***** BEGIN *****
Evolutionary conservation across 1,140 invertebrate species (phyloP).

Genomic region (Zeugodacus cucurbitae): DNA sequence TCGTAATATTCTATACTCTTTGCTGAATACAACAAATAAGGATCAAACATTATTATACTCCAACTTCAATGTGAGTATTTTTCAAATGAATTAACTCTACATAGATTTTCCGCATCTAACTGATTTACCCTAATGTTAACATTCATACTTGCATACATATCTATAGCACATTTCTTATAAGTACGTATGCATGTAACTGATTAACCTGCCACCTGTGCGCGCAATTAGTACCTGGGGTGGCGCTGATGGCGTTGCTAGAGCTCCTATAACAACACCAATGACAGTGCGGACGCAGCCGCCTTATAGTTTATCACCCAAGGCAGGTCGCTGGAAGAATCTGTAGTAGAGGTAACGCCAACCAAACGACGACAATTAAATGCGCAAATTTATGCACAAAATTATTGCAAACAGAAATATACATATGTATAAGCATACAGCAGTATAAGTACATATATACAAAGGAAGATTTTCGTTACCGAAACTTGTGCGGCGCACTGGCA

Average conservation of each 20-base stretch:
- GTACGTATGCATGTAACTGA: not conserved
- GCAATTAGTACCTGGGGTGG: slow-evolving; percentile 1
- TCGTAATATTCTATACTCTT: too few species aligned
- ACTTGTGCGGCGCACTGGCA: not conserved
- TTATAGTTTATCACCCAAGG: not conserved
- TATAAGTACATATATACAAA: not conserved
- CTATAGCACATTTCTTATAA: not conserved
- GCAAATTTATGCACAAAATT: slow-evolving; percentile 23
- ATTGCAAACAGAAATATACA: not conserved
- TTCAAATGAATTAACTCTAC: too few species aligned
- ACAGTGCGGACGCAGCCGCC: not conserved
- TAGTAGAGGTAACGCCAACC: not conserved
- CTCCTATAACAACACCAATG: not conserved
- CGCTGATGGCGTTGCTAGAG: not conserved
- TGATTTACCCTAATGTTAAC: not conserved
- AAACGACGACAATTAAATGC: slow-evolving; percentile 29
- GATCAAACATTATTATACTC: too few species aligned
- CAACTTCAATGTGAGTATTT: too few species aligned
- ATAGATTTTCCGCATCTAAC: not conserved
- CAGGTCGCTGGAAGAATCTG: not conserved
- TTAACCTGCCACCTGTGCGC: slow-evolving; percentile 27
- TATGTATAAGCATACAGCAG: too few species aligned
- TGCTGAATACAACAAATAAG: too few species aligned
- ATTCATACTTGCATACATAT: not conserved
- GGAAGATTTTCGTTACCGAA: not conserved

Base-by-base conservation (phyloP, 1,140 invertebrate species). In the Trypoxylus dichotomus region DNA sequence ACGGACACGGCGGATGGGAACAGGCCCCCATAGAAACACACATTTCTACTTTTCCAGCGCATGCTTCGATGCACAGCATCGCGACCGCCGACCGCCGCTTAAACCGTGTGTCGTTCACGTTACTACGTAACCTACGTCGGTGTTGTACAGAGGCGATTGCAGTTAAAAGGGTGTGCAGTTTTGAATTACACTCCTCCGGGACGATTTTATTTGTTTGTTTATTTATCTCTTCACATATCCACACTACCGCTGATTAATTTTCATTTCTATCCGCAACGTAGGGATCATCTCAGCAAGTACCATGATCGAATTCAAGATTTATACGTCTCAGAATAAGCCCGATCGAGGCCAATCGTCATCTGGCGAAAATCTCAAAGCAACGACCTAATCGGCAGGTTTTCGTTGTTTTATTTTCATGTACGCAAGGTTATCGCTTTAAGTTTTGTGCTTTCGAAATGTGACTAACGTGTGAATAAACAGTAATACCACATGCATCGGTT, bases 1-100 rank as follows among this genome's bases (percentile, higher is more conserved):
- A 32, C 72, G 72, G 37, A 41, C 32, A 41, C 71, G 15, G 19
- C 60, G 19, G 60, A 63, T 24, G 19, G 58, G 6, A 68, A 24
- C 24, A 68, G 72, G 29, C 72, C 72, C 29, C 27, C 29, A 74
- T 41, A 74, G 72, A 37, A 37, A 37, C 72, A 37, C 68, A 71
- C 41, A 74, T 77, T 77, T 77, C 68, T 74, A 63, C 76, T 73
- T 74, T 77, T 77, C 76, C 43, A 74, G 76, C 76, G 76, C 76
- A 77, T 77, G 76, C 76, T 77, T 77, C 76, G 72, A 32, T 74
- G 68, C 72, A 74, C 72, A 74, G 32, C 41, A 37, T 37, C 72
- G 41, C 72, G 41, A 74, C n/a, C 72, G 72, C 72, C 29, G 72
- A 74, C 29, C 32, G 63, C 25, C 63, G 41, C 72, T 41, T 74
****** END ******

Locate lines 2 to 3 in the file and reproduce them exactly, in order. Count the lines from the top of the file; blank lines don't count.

Genomic region (Zeugodacus cucurbitae): DNA sequence TCGTAATATTCTATACTCTTTGCTGAATACAACAAATAAGGATCAAACATTATTATACTCCAACTTCAATGTGAGTATTTTTCAAATGAATTAACTCTACATAGATTTTCCGCATCTAACTGATTTACCCTAATGTTAACATTCATACTTGCATACATATCTATAGCACATTTCTTATAAGTACGTATGCATGTAACTGATTAACCTGCCACCTGTGCGCGCAATTAGTACCTGGGGTGGCGCTGATGGCGTTGCTAGAGCTCCTATAACAACACCAATGACAGTGCGGACGCAGCCGCCTTATAGTTTATCACCCAAGGCAGGTCGCTGGAAGAATCTGTAGTAGAGGTAACGCCAACCAAACGACGACAATTAAATGCGCAAATTTATGCACAAAATTATTGCAAACAGAAATATACATATGTATAAGCATACAGCAGTATAAGTACATATATACAAAGGAAGATTTTCGTTACCGAAACTTGTGCGGCGCACTGGCA

Average conservation of each 20-base stretch: